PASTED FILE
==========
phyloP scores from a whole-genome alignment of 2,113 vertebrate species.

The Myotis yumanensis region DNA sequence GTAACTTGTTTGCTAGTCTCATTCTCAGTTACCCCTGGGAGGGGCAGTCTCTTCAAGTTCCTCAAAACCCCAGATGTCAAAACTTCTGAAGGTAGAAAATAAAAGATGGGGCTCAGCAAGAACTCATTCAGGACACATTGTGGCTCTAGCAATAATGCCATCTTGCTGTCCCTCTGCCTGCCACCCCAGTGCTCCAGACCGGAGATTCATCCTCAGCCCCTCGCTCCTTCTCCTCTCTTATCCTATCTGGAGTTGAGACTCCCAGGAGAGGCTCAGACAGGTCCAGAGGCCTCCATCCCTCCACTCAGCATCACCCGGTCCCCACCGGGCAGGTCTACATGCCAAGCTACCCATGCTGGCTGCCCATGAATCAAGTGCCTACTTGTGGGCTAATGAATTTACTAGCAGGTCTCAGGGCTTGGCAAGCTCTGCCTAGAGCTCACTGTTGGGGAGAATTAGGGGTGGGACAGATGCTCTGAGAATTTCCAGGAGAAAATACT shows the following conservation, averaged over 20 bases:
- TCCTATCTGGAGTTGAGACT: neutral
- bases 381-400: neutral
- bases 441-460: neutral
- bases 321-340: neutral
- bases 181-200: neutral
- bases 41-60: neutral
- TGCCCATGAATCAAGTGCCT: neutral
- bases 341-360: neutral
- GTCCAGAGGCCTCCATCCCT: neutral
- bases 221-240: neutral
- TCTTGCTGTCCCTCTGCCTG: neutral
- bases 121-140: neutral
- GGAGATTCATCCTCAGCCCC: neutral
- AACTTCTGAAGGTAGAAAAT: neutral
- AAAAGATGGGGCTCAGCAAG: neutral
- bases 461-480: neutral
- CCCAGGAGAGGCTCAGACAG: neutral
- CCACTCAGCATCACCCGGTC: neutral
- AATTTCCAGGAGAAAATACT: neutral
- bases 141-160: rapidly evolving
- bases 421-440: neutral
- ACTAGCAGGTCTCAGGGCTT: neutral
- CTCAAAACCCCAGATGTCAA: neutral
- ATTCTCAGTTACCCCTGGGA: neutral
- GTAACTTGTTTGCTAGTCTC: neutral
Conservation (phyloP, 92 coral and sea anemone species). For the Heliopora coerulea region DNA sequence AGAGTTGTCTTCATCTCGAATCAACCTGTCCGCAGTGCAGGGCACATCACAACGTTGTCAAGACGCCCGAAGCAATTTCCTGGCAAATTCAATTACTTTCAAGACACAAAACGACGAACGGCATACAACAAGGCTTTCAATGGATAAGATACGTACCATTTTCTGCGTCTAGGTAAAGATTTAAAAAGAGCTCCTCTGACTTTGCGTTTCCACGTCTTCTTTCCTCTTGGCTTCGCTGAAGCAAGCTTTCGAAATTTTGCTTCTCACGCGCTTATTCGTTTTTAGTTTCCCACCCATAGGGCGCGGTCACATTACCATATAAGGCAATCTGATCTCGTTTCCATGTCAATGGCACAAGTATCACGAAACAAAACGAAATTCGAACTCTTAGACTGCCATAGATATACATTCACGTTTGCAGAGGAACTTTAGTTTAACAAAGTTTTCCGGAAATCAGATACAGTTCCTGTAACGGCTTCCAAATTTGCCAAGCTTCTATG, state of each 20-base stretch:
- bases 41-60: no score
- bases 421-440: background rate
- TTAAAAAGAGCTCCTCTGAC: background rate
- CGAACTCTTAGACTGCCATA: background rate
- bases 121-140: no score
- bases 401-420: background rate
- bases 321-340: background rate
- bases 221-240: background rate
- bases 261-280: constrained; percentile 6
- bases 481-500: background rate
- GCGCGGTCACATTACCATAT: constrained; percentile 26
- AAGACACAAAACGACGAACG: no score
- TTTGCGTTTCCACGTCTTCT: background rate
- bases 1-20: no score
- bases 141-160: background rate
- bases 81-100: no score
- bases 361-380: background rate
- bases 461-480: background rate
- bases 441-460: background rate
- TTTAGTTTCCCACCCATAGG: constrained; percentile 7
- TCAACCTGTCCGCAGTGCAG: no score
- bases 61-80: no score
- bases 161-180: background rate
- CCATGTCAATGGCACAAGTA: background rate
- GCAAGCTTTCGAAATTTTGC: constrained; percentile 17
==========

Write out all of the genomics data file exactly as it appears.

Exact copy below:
phyloP scores from a whole-genome alignment of 2,113 vertebrate species.

The Myotis yumanensis region DNA sequence GTAACTTGTTTGCTAGTCTCATTCTCAGTTACCCCTGGGAGGGGCAGTCTCTTCAAGTTCCTCAAAACCCCAGATGTCAAAACTTCTGAAGGTAGAAAATAAAAGATGGGGCTCAGCAAGAACTCATTCAGGACACATTGTGGCTCTAGCAATAATGCCATCTTGCTGTCCCTCTGCCTGCCACCCCAGTGCTCCAGACCGGAGATTCATCCTCAGCCCCTCGCTCCTTCTCCTCTCTTATCCTATCTGGAGTTGAGACTCCCAGGAGAGGCTCAGACAGGTCCAGAGGCCTCCATCCCTCCACTCAGCATCACCCGGTCCCCACCGGGCAGGTCTACATGCCAAGCTACCCATGCTGGCTGCCCATGAATCAAGTGCCTACTTGTGGGCTAATGAATTTACTAGCAGGTCTCAGGGCTTGGCAAGCTCTGCCTAGAGCTCACTGTTGGGGAGAATTAGGGGTGGGACAGATGCTCTGAGAATTTCCAGGAGAAAATACT shows the following conservation, averaged over 20 bases:
- TCCTATCTGGAGTTGAGACT: neutral
- bases 381-400: neutral
- bases 441-460: neutral
- bases 321-340: neutral
- bases 181-200: neutral
- bases 41-60: neutral
- TGCCCATGAATCAAGTGCCT: neutral
- bases 341-360: neutral
- GTCCAGAGGCCTCCATCCCT: neutral
- bases 221-240: neutral
- TCTTGCTGTCCCTCTGCCTG: neutral
- bases 121-140: neutral
- GGAGATTCATCCTCAGCCCC: neutral
- AACTTCTGAAGGTAGAAAAT: neutral
- AAAAGATGGGGCTCAGCAAG: neutral
- bases 461-480: neutral
- CCCAGGAGAGGCTCAGACAG: neutral
- CCACTCAGCATCACCCGGTC: neutral
- AATTTCCAGGAGAAAATACT: neutral
- bases 141-160: rapidly evolving
- bases 421-440: neutral
- ACTAGCAGGTCTCAGGGCTT: neutral
- CTCAAAACCCCAGATGTCAA: neutral
- ATTCTCAGTTACCCCTGGGA: neutral
- GTAACTTGTTTGCTAGTCTC: neutral
Conservation (phyloP, 92 coral and sea anemone species). For the Heliopora coerulea region DNA sequence AGAGTTGTCTTCATCTCGAATCAACCTGTCCGCAGTGCAGGGCACATCACAACGTTGTCAAGACGCCCGAAGCAATTTCCTGGCAAATTCAATTACTTTCAAGACACAAAACGACGAACGGCATACAACAAGGCTTTCAATGGATAAGATACGTACCATTTTCTGCGTCTAGGTAAAGATTTAAAAAGAGCTCCTCTGACTTTGCGTTTCCACGTCTTCTTTCCTCTTGGCTTCGCTGAAGCAAGCTTTCGAAATTTTGCTTCTCACGCGCTTATTCGTTTTTAGTTTCCCACCCATAGGGCGCGGTCACATTACCATATAAGGCAATCTGATCTCGTTTCCATGTCAATGGCACAAGTATCACGAAACAAAACGAAATTCGAACTCTTAGACTGCCATAGATATACATTCACGTTTGCAGAGGAACTTTAGTTTAACAAAGTTTTCCGGAAATCAGATACAGTTCCTGTAACGGCTTCCAAATTTGCCAAGCTTCTATG, state of each 20-base stretch:
- bases 41-60: no score
- bases 421-440: background rate
- TTAAAAAGAGCTCCTCTGAC: background rate
- CGAACTCTTAGACTGCCATA: background rate
- bases 121-140: no score
- bases 401-420: background rate
- bases 321-340: background rate
- bases 221-240: background rate
- bases 261-280: constrained; percentile 6
- bases 481-500: background rate
- GCGCGGTCACATTACCATAT: constrained; percentile 26
- AAGACACAAAACGACGAACG: no score
- TTTGCGTTTCCACGTCTTCT: background rate
- bases 1-20: no score
- bases 141-160: background rate
- bases 81-100: no score
- bases 361-380: background rate
- bases 461-480: background rate
- bases 441-460: background rate
- TTTAGTTTCCCACCCATAGG: constrained; percentile 7
- TCAACCTGTCCGCAGTGCAG: no score
- bases 61-80: no score
- bases 161-180: background rate
- CCATGTCAATGGCACAAGTA: background rate
- GCAAGCTTTCGAAATTTTGC: constrained; percentile 17